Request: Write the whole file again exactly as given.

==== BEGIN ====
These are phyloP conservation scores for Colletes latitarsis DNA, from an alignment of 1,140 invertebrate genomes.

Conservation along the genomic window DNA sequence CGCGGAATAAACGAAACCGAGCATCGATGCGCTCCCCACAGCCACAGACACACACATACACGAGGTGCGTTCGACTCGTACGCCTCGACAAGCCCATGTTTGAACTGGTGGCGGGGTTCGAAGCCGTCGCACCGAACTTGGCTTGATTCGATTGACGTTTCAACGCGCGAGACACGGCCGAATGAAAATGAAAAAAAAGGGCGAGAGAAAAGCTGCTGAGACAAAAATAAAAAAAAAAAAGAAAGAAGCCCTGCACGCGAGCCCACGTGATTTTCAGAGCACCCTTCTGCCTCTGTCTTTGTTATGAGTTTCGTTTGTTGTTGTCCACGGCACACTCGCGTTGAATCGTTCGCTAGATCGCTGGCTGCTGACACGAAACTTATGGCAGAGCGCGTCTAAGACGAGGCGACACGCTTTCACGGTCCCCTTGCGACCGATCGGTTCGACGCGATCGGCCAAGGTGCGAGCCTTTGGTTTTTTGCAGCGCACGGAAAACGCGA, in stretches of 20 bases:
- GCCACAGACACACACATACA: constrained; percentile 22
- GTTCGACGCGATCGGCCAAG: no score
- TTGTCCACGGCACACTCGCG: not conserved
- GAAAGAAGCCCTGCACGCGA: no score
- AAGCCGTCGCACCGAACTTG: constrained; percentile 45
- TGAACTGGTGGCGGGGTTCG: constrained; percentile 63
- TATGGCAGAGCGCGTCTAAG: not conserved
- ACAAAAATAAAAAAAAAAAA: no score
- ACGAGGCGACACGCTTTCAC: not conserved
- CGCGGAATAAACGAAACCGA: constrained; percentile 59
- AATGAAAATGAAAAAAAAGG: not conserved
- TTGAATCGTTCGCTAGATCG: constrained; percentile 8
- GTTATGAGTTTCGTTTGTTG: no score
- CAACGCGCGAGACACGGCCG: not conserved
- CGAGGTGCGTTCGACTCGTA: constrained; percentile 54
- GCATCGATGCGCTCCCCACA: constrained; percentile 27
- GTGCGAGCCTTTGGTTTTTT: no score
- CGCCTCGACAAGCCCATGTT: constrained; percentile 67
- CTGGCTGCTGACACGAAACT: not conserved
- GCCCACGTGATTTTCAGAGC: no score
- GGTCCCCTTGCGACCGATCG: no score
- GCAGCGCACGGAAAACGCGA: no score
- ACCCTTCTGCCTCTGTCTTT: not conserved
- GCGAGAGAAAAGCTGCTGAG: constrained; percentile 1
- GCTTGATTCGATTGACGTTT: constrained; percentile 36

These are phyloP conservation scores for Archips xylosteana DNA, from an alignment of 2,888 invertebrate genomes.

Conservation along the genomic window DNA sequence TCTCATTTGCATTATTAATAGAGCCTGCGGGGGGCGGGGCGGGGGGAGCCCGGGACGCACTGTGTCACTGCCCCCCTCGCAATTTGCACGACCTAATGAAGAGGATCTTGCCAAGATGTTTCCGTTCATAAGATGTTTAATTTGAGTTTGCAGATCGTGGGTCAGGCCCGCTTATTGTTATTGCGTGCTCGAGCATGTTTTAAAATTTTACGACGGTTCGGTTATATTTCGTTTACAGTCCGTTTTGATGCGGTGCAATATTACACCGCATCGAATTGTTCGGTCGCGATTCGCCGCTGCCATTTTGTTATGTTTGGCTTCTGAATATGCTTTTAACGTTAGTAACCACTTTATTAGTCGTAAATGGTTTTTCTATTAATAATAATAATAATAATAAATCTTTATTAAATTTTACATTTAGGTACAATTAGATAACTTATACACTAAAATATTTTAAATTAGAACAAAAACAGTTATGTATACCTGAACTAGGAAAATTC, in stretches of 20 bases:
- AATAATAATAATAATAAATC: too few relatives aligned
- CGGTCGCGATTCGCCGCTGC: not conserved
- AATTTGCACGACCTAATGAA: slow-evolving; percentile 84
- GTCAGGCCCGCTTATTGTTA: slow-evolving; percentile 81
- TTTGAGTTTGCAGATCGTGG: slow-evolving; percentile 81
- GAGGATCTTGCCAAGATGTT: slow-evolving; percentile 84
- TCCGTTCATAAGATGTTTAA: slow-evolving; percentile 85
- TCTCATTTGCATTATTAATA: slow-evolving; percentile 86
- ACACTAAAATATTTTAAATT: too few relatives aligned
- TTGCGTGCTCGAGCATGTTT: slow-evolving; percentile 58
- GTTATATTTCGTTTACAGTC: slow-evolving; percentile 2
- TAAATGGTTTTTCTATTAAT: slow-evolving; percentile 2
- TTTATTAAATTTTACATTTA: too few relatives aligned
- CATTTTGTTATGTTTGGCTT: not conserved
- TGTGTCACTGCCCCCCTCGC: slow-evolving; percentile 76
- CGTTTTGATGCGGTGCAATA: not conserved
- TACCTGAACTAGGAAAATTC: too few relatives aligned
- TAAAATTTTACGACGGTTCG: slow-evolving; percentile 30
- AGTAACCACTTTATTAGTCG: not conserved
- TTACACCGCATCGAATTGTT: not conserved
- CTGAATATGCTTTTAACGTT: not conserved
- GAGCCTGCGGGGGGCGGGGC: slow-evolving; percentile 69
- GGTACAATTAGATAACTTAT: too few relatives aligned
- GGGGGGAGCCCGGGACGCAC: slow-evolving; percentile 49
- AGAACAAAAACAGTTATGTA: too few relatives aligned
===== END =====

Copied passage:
These are phyloP conservation scores for Colletes latitarsis DNA, from an alignment of 1,140 invertebrate genomes.

Conservation along the genomic window DNA sequence CGCGGAATAAACGAAACCGAGCATCGATGCGCTCCCCACAGCCACAGACACACACATACACGAGGTGCGTTCGACTCGTACGCCTCGACAAGCCCATGTTTGAACTGGTGGCGGGGTTCGAAGCCGTCGCACCGAACTTGGCTTGATTCGATTGACGTTTCAACGCGCGAGACACGGCCGAATGAAAATGAAAAAAAAGGGCGAGAGAAAAGCTGCTGAGACAAAAATAAAAAAAAAAAAGAAAGAAGCCCTGCACGCGAGCCCACGTGATTTTCAGAGCACCCTTCTGCCTCTGTCTTTGTTATGAGTTTCGTTTGTTGTTGTCCACGGCACACTCGCGTTGAATCGTTCGCTAGATCGCTGGCTGCTGACACGAAACTTATGGCAGAGCGCGTCTAAGACGAGGCGACACGCTTTCACGGTCCCCTTGCGACCGATCGGTTCGACGCGATCGGCCAAGGTGCGAGCCTTTGGTTTTTTGCAGCGCACGGAAAACGCGA, in stretches of 20 bases:
- GCCACAGACACACACATACA: constrained; percentile 22
- GTTCGACGCGATCGGCCAAG: no score
- TTGTCCACGGCACACTCGCG: not conserved
- GAAAGAAGCCCTGCACGCGA: no score
- AAGCCGTCGCACCGAACTTG: constrained; percentile 45
- TGAACTGGTGGCGGGGTTCG: constrained; percentile 63
- TATGGCAGAGCGCGTCTAAG: not conserved
- ACAAAAATAAAAAAAAAAAA: no score
- ACGAGGCGACACGCTTTCAC: not conserved
- CGCGGAATAAACGAAACCGA: constrained; percentile 59
- AATGAAAATGAAAAAAAAGG: not conserved
- TTGAATCGTTCGCTAGATCG: constrained; percentile 8
- GTTATGAGTTTCGTTTGTTG: no score
- CAACGCGCGAGACACGGCCG: not conserved
- CGAGGTGCGTTCGACTCGTA: constrained; percentile 54
- GCATCGATGCGCTCCCCACA: constrained; percentile 27
- GTGCGAGCCTTTGGTTTTTT: no score
- CGCCTCGACAAGCCCATGTT: constrained; percentile 67
- CTGGCTGCTGACACGAAACT: not conserved
- GCCCACGTGATTTTCAGAGC: no score
- GGTCCCCTTGCGACCGATCG: no score
- GCAGCGCACGGAAAACGCGA: no score
- ACCCTTCTGCCTCTGTCTTT: not conserved
- GCGAGAGAAAAGCTGCTGAG: constrained; percentile 1
- GCTTGATTCGATTGACGTTT: constrained; percentile 36

These are phyloP conservation scores for Archips xylosteana DNA, from an alignment of 2,888 invertebrate genomes.

Conservation along the genomic window DNA sequence TCTCATTTGCATTATTAATAGAGCCTGCGGGGGGCGGGGCGGGGGGAGCCCGGGACGCACTGTGTCACTGCCCCCCTCGCAATTTGCACGACCTAATGAAGAGGATCTTGCCAAGATGTTTCCGTTCATAAGATGTTTAATTTGAGTTTGCAGATCGTGGGTCAGGCCCGCTTATTGTTATTGCGTGCTCGAGCATGTTTTAAAATTTTACGACGGTTCGGTTATATTTCGTTTACAGTCCGTTTTGATGCGGTGCAATATTACACCGCATCGAATTGTTCGGTCGCGATTCGCCGCTGCCATTTTGTTATGTTTGGCTTCTGAATATGCTTTTAACGTTAGTAACCACTTTATTAGTCGTAAATGGTTTTTCTATTAATAATAATAATAATAATAAATCTTTATTAAATTTTACATTTAGGTACAATTAGATAACTTATACACTAAAATATTTTAAATTAGAACAAAAACAGTTATGTATACCTGAACTAGGAAAATTC, in stretches of 20 bases:
- AATAATAATAATAATAAATC: too few relatives aligned
- CGGTCGCGATTCGCCGCTGC: not conserved
- AATTTGCACGACCTAATGAA: slow-evolving; percentile 84
- GTCAGGCCCGCTTATTGTTA: slow-evolving; percentile 81
- TTTGAGTTTGCAGATCGTGG: slow-evolving; percentile 81
- GAGGATCTTGCCAAGATGTT: slow-evolving; percentile 84
- TCCGTTCATAAGATGTTTAA: slow-evolving; percentile 85
- TCTCATTTGCATTATTAATA: slow-evolving; percentile 86
- ACACTAAAATATTTTAAATT: too few relatives aligned
- TTGCGTGCTCGAGCATGTTT: slow-evolving; percentile 58
- GTTATATTTCGTTTACAGTC: slow-evolving; percentile 2
- TAAATGGTTTTTCTATTAAT: slow-evolving; percentile 2
- TTTATTAAATTTTACATTTA: too few relatives aligned
- CATTTTGTTATGTTTGGCTT: not conserved
- TGTGTCACTGCCCCCCTCGC: slow-evolving; percentile 76
- CGTTTTGATGCGGTGCAATA: not conserved
- TACCTGAACTAGGAAAATTC: too few relatives aligned
- TAAAATTTTACGACGGTTCG: slow-evolving; percentile 30
- AGTAACCACTTTATTAGTCG: not conserved
- TTACACCGCATCGAATTGTT: not conserved
- CTGAATATGCTTTTAACGTT: not conserved
- GAGCCTGCGGGGGGCGGGGC: slow-evolving; percentile 69
- GGTACAATTAGATAACTTAT: too few relatives aligned
- GGGGGGAGCCCGGGACGCAC: slow-evolving; percentile 49
- AGAACAAAAACAGTTATGTA: too few relatives aligned